Even before the alarm blares across the compound I’m moving to the safehouse. After years of living in fear, my eyes can spy the faintest hints of the mist as it starts rolling in and my body aches with a phantom memory of where the left arm should be.
The water gives us forewarning and allows us to survive.
They might look like harmless tendrils of fog, but just one touch and the skin melts from your body. Trust me. I know. It took my limb, and only luck let them drag me away in time to save what was left.
It took over a decade to find this sanctuary – to find this perfect piece of land that gives us fair warning. As far as we know, we’re the last people left. Mist can be tricky like that. And this lulls you into a false sense of security. We learned fast to assume that all mist was dangerous.
We’ve grown adept at this race against the roiling clouds. Practiced at gathering the children and marching them down below into the air tight, poorly ventilated space we’ll have to spend the next twenty-four hours.
Every time I see those clouds, my mind wanders. To me, with searing agony burned in memories, I’ve always had a fear that it somehow knows. That it watches us. That it’s waiting for something none of us understand.
That it’s more sentient than not.
“Hayley?” My older brother’s eyes are filled with concern he refuses to voice. “You ok?”
“Yeah,” I answer, “Just cold.”
Every person in the compound is assigned a shelter and I watch them as orderly lines stream toward their designated safe areas. Shivers lurch down my spine and make me convulse, just a little. I wish I still had both arms. The need to hug myself is suddenly overwhelming.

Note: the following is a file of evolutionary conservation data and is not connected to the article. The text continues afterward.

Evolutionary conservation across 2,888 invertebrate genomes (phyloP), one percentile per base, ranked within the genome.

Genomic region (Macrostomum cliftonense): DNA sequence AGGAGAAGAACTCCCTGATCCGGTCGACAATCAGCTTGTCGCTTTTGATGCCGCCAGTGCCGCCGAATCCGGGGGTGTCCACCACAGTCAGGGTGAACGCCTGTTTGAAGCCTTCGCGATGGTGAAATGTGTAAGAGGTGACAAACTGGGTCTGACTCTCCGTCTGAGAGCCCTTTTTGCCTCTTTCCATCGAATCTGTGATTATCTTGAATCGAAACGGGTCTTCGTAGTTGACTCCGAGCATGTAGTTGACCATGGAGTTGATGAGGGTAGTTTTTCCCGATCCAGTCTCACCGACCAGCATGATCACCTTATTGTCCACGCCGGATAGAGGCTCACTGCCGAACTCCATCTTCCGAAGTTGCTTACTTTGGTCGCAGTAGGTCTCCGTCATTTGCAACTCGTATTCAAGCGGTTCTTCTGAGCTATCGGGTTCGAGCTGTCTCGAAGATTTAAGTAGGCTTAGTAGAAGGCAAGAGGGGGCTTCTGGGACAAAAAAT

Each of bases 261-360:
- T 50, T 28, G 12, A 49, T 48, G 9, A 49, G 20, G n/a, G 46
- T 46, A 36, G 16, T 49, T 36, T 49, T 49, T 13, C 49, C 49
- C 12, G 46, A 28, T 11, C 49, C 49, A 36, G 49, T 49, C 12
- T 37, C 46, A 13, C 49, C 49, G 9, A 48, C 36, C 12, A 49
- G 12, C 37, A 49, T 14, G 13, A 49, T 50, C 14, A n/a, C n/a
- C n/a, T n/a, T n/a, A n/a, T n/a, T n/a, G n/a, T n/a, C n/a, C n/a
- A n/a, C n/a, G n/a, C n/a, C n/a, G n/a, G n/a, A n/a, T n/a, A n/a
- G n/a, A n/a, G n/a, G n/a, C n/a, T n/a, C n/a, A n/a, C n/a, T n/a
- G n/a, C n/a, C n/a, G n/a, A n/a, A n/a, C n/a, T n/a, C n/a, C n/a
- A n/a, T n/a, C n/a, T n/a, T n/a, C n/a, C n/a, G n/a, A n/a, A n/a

Slowly, I turn around. Surely I’m seeing things?
Had I not changed directions at that specific point in time, I don’t think I’d ever have noticed. But it’s too coincidental to not be deliberate. The dull throb in my arm might as well be laughing at me. There is no gap anywhere in the fog as it rings around us. If I listen closely, I can almost hear it cackle with glee.
Any doubts I had of sentience vanish as I hear a straggler screaming in the pain I know all too well. It lingers in my ears as the stone gates close me underneath the earth in our imagined protection.
Just like the doors, it all clicks into place. The fog waits outside our compound, chasing us into our rabbit holes for fun when it needs sustenance – snapping us like a chocolate bar.